Pistons Hold On

Mr. Big Shot breathes his legacy to life as Pistons pull out a tight win

TEAM COLORS

The story of the game in Pistons red, white and blue

WHITE HOT – Down three probable starters, the Pistons played their most dominant half of preseason, leading 65-43 at halftime, then followed with an offensively sluggish second half in losing all of what was once a 24-point lead. After Washington tied the game with six minutes left, Kyle Singler and Chauncey Billups sparked an 8-0 run with back-to-back 3-pointers and the Pistons hung on to win 99-96. Greg Monroe scored 18 points to lead five Pistons in double figures. The Pistons shot 67 percent in the first half and assisted on 22 of their 26 baskets. Playing without injured guards Brandon Jennings and Rodney Stuckey, as well as Josh Smith, who sat out but was not injured, the Pistons have just one preseason game left, Thursday, when they host Minnesota.

BLUE COLLAR – The Pistons like their depth this year, and even without four expected rotation players (Jennings, Stuckey, Smith and Gigi Datome) their bench will vastly outplayed Washington’s. In the first half, Tony Mitchell, Jonas Jerebko, Will Bynum and Kentavious Caldwell-Pope provided 24 points on 11 of 12 shooting with seven assists and eight rebounds. Bynum finished with 13 points and nine assists and Jerebko with 11 points.

RED FLAG – It’s preseason and protecting leads with your projected starting backcourt missing is always an adventure, but the Pistons couldn’t be happy that a 22-point halftime lead was challenged so quickly and assertively by Washington in the second half. The Wizards outscored them 26-14 in the third quarter and 14-4 in the first six minutes of the fourth quarter to tie. The Pistons shot just 31 percent in the second half.

If Chauncey Billups could have scripted it, he might have done it just the way Tuesday’s seventh preseason game played out. Big lead, big collapse, now … let’s find out about ourselves.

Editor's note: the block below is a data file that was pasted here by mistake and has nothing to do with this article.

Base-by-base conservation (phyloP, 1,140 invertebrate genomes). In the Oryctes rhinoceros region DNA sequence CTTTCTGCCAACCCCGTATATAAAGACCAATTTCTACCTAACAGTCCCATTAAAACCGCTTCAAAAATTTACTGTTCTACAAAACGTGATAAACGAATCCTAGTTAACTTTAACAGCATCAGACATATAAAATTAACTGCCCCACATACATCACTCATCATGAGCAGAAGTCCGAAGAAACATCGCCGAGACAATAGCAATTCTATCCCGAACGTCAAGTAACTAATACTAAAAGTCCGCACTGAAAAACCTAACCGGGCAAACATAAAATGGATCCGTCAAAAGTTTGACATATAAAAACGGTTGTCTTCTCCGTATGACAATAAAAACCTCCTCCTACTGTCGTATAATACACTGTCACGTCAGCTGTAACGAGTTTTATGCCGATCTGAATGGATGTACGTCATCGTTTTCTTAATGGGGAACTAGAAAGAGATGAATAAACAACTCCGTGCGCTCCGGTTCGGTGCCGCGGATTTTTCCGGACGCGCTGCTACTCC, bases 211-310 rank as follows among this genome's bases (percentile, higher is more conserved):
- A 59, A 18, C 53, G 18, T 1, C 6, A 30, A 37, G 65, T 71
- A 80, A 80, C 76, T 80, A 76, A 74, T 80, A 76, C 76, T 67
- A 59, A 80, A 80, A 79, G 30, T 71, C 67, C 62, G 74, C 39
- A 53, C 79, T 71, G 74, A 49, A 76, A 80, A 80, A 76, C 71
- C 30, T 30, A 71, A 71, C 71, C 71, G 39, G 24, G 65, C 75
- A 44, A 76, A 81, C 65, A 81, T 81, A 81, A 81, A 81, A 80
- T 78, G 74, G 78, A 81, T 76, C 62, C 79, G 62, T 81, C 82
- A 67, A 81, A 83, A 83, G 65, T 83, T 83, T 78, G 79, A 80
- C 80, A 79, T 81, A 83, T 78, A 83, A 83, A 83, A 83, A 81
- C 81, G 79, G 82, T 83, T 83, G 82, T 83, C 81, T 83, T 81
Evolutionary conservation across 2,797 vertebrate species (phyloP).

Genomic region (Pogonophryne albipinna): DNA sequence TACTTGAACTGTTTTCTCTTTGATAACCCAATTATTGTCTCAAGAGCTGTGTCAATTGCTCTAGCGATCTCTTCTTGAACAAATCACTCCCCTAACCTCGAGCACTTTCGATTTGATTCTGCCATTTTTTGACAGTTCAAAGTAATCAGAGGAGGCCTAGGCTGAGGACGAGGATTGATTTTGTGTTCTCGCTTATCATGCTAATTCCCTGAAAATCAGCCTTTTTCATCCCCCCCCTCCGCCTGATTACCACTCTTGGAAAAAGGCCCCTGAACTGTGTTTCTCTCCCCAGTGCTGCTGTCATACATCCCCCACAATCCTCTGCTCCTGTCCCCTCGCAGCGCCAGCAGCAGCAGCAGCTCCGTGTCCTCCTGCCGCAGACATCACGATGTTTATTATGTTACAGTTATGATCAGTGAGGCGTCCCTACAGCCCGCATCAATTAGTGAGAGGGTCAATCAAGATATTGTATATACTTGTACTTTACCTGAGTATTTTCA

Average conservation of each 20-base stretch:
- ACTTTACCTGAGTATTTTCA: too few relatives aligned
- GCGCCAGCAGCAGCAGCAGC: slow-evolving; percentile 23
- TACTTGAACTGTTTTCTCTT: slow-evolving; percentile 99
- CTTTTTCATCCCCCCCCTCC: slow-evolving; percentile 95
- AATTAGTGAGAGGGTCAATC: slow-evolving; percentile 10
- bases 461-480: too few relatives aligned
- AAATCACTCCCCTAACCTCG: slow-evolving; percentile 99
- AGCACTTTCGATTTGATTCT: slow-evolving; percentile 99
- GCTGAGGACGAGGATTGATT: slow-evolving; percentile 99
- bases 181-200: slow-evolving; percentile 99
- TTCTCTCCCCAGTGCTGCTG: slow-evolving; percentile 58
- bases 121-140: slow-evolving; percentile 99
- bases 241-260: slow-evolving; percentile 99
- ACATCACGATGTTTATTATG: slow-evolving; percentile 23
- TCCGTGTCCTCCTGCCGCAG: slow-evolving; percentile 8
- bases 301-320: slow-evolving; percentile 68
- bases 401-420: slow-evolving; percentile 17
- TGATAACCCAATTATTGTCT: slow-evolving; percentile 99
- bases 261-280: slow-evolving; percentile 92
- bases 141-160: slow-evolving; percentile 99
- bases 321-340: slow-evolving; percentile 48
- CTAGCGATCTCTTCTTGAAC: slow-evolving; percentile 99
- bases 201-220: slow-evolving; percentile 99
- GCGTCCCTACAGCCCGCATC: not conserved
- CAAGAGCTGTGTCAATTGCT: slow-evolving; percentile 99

“I was kind of happy it was a tie game with six minutes to go,” he said after the Pistons held on for a 99-96 win over Washington after losing every inch of a 22-point halftime lead. “That’s how you learn. You learn to execute and slow down and make the right plays when the game’s on the line, not necessarily when you’re up 18.”

Indeed, if the Pistons could take their sublime first half – when they shot 67 percent and assisted on 22 of 26 baskets – and their poised finish and forget about the messy 18 minutes in between, it was a beautiful night.

Billups gave them a big glimpse of their past and present and Kentavious Caldwell-Pope tied a ribbon on it with a small peek into their future. After Billups hit two big 3-point shots down the stretch once Washington had tied the game at 83, Caldwell-Pope smothered Wizards rookie Glen Rice and forced a prayer at the buzzer that would have forced overtime but didn’t come particularly close.

Billups logged his heaviest workload yet in his third preseason game, starting and playing 32 minutes. He finished with 12 points, six assists and only two turnovers, but the most indelible mark he left on the game was bringing his legacy to life for young teammates, many of whom were years away from their high school graduation when he led the Pistons to the 2004 NBA title and won Finals MVP honors.